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Keir Starmer officially appointed UK Prime Minister as Rishi Sunak resigns

Britain’s head of state King Charles III officially appointed Labour leader Keir Starmer as Prime Minister on Friday during an audience at Buckingham Palace.

A photograph released by the palace showed the monarch shaking hands with Starmer, whose party won a landslide election victory. The king earlier accepted the resignation of Conservative leader Rishi Sunak.

“The King received in audience The Right Honourable Sir Keir Starmer MP today and requested him to form a new administration.
“Sir Keir accepted His Majesty’s offer and kissed hands upon his appointment as Prime Minister and First Lord of the Treasury,” a palace statement read.

Rishi Sunak apologised to the country after his catastrophic election loss and said he had heard voters’ “anger and disappointment” and desire for change.

Speaking outside 10 Downing Street after a disastrous night for the Conservative party, Sunak confirmed his resignation as prime minister and said: “To the country I would like to say first and foremost, I am sorry.

“I have given this job my all, but you have sent a clear signal that the government of the United Kingdom must change. And yours is the only judgment that matters.

“I have heard your anger, your disappointment, and I take responsibility for this loss.”

He also said he would step down as Conservative leader once the arrangements for selecting his successor were in place. The party appears likely to win just over 121 seats, its worst result in history.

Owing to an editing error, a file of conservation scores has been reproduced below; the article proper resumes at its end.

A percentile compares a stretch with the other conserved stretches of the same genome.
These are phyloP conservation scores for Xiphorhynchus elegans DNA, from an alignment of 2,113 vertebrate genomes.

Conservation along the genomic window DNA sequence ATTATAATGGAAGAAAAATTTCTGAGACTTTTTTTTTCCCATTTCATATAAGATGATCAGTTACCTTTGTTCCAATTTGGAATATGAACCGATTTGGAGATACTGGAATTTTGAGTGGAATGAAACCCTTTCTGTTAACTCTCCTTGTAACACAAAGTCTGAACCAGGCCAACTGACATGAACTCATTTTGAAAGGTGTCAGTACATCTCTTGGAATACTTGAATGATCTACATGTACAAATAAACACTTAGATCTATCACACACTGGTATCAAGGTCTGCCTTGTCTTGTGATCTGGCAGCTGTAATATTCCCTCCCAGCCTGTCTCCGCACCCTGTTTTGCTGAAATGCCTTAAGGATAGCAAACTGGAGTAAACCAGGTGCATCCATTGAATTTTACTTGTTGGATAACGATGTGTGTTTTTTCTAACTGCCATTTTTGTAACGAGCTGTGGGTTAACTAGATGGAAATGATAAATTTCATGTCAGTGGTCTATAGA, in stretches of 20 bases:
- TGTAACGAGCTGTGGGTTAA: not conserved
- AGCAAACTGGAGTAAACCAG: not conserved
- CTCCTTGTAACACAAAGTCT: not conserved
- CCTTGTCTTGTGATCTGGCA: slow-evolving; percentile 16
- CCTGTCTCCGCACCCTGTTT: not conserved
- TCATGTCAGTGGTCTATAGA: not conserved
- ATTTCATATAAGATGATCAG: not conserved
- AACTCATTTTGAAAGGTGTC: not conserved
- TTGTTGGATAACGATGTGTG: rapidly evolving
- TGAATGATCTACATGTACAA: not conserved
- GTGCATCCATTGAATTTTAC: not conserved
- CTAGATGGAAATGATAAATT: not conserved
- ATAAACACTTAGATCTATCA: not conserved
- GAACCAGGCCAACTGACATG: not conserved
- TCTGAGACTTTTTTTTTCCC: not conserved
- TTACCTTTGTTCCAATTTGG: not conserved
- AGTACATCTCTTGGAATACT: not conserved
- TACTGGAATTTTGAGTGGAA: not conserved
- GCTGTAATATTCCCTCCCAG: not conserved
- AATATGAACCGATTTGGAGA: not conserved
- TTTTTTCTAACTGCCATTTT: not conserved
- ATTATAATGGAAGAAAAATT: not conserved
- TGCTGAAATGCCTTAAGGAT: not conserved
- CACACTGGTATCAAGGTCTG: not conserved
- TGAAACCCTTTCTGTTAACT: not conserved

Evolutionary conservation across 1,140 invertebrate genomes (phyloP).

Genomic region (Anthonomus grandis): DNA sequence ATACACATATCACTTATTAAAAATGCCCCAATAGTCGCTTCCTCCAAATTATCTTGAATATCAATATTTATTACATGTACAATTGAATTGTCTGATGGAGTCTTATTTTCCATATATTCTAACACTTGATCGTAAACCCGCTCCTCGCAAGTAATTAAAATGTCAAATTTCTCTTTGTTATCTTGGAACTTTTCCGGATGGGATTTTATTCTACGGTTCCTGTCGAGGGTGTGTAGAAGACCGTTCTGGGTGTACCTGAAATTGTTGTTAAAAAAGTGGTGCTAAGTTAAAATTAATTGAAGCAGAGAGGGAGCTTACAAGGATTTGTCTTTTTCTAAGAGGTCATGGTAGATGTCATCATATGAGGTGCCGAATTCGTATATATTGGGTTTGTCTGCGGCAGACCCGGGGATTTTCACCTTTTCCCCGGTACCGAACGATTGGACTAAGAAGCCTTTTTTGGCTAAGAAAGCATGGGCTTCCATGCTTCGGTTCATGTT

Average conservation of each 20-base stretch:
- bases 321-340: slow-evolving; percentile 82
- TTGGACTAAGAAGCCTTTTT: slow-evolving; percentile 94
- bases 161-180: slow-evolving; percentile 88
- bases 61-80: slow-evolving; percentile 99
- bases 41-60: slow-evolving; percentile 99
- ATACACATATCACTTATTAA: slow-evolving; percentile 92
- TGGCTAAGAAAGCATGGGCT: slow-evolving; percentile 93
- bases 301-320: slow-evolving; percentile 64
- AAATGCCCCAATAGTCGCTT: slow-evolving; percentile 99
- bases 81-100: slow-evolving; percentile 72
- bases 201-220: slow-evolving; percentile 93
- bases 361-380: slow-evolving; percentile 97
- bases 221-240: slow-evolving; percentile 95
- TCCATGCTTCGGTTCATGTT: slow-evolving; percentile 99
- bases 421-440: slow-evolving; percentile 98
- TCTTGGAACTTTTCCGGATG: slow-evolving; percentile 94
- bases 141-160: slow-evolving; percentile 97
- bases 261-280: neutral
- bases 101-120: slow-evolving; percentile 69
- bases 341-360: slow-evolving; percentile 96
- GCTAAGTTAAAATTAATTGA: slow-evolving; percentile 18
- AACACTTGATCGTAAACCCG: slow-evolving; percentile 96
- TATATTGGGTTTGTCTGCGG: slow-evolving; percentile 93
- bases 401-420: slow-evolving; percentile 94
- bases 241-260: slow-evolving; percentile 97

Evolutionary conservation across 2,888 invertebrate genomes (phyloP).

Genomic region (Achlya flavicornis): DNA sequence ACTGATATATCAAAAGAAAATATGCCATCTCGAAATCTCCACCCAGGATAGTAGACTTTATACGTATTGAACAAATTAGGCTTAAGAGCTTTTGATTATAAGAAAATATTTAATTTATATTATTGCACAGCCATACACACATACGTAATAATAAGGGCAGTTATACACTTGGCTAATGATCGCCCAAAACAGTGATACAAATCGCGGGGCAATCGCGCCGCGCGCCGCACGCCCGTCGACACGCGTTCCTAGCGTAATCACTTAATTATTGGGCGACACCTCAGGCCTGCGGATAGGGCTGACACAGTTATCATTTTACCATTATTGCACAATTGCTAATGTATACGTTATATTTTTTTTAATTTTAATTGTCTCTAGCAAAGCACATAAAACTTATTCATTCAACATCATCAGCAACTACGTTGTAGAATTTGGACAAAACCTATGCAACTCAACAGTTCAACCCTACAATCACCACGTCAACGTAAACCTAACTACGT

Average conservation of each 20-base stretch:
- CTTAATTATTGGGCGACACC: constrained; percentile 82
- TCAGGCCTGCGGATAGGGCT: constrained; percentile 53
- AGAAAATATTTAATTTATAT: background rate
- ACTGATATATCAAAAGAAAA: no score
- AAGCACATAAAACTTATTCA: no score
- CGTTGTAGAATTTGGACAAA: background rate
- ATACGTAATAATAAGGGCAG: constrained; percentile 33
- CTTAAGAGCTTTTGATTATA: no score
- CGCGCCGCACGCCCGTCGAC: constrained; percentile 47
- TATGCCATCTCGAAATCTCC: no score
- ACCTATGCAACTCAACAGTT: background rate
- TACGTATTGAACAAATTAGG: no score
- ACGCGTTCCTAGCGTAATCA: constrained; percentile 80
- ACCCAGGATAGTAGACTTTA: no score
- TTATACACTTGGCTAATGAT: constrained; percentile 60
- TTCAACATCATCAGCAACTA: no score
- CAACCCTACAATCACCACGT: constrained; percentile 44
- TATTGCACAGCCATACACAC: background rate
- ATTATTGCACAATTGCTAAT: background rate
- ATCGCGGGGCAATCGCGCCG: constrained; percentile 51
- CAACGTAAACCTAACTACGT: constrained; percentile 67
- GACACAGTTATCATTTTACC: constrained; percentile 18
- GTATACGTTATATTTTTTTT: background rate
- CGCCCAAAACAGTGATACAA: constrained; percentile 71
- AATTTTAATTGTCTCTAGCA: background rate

Sunak also congratulated Keir Starmer on Labour’s resounding victory, saying: “In this job his successes will be all our successes and I wish him and his family well. Whatever our disagreements in this campaign he is a decent, public-spirited man who I respect.

“He and his family deserve the very best of our understanding as they make the huge transition to their new lives behind this door.”

By 11am when all but two constituencies had declared their results, Labour had won a huge landslide with more than 410 seats.


Sunak said the Tories now needed to rebuild and take up their “crucial” role in opposition. He also apologised to the party’s candidates and campaigners: “I’m sorry that we could not deliver what your efforts deserved. It pains me to think how many good colleagues who contributed so much to their communities and our country will now no longer sit in the House of Commons.”

He then travelled to Buckingham Palace for his final audience with the king before Starmer formally becomes prime minister.

Speaking about his legacy, Sunak said he had brought down inflation to the Bank of England target of 2%, put mortgage rates on a downward trajectory and enhanced the UK’s international standing. He cited support for Ukraine and the negotiation of the Windsor framework on post-Brexit trading arrangements in Northern Ireland.

“I’m proud of those achievements. I believe this country is safer, stronger and more secure than it was 20 months ago,” he said. “It is more prosperous, fairer and resilient than it was in 2010.”

Meanwhile, President Bola Tinubu has congratulated  Starmer on the victory of his party in the UK general election.
In a statement by his Special Adviser on Media and Publicity, Chief Ajuri Ngelale, on Friday, the President said as a former leader of the opposition in Nigeria, he specially notes the determination and courage the incoming Prime Minister of the UK demonstrated throughout his years in the opposition and as the leader of the Labour Party.

The President stated that the party’s ability to reform, mobilise, and position itself for victory after 14 years clearly affirms the leadership qualities of Starmer.

Punch/The Guardian

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